By Carlos Camacho
CARACAS -- The President of Venezuela’s troubled state oil company Petroleos de Venezuela SA (PDVSA), Major General Manuel Salvador Quevedo, organized a catholic mass Friday in an effort to increase oil production, which has dropped severely since embattled head of state Nicolas Maduro took over in 2013.
Oil production reached its post-nationalization peak in 1998, the year Maduro’s mentor and predecessor, Hugo Chavez, first took over, totaling 3.5 million oil barrels a day. Last month, OPEC calculated Venezuela's production had fallen to 1.3 million bpd.
PDVSA has defaulted in debt, sold refineries and is not meeting some delivery contracts, in spite of the country having the largest oil reserves on the planet.
Presiding over the proceedings, Catholic priest Pablo Urquiaga urged those attending the mass to pray for the recovery of oil production, saying at one point: “The recovery of PDVSA is also the recovery of the whole country.”
At the mass, Quevedo (whose middle name means “Savior” in Spanish) was holding what looks like an outsize “ostia”, the consecrated wafer given to Catholics during communion and which symbolizes the body of Jesus Christ, the Savior.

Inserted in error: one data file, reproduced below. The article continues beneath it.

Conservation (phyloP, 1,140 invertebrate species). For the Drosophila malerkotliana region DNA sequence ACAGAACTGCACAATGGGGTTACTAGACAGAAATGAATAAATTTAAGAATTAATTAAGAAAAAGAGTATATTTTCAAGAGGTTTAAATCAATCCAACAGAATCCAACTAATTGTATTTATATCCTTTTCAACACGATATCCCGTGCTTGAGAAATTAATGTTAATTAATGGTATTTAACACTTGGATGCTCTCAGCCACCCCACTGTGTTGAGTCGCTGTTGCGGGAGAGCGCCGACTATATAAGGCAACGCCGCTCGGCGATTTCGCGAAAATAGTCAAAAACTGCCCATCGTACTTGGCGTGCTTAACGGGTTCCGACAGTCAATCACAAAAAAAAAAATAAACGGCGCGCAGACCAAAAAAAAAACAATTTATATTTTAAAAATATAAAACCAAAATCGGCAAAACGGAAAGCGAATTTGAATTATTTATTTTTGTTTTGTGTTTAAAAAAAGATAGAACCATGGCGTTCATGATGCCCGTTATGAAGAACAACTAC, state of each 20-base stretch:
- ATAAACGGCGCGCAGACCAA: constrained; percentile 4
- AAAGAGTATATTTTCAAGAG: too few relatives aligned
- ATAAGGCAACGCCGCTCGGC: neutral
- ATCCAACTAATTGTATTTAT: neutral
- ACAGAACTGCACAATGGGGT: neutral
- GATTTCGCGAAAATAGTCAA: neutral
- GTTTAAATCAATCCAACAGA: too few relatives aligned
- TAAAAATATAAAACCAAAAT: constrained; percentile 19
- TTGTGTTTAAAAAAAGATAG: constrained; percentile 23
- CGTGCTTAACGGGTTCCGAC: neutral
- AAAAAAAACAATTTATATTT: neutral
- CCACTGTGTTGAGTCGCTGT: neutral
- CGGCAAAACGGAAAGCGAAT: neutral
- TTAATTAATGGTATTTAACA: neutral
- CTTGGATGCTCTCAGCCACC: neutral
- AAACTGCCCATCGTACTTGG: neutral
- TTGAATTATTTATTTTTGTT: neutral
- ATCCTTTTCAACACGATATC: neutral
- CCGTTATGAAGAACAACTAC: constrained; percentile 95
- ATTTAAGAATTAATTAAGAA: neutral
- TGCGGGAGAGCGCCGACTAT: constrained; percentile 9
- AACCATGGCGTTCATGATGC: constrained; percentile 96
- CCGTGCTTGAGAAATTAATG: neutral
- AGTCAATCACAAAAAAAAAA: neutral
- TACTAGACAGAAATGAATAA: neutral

“This space of peace and spirituality was accompanied by petitions from the working class directed to the recovery in production of the industry, family union, solidarity, camaraderie and the well-being of the country,” said Venezuela's oil ministry.
In “chavista” parlance, “unión familiar” means not allowing anti-government expressions or even ideas inside the household. Taken to extremes, “union familiar” would entail physically preventing a family member from joining an anti-Maduro protest or even denouncing him or her to the authorities. Some 210 demonstrators and security forces have died in protests since early 2014.
The relationship between “chavismo” and the Catholic church has been as rocky, or more, as the evolution of the oil industry under Chavez and now Maduro. Churches and priests have been attacked, including historic Catholic sites in downtown Caracas dating from the times of the Spanish colonial rule. At least one Catholic priest, Padre Jose Palmar, has been forced into exile after being physically attacked in public.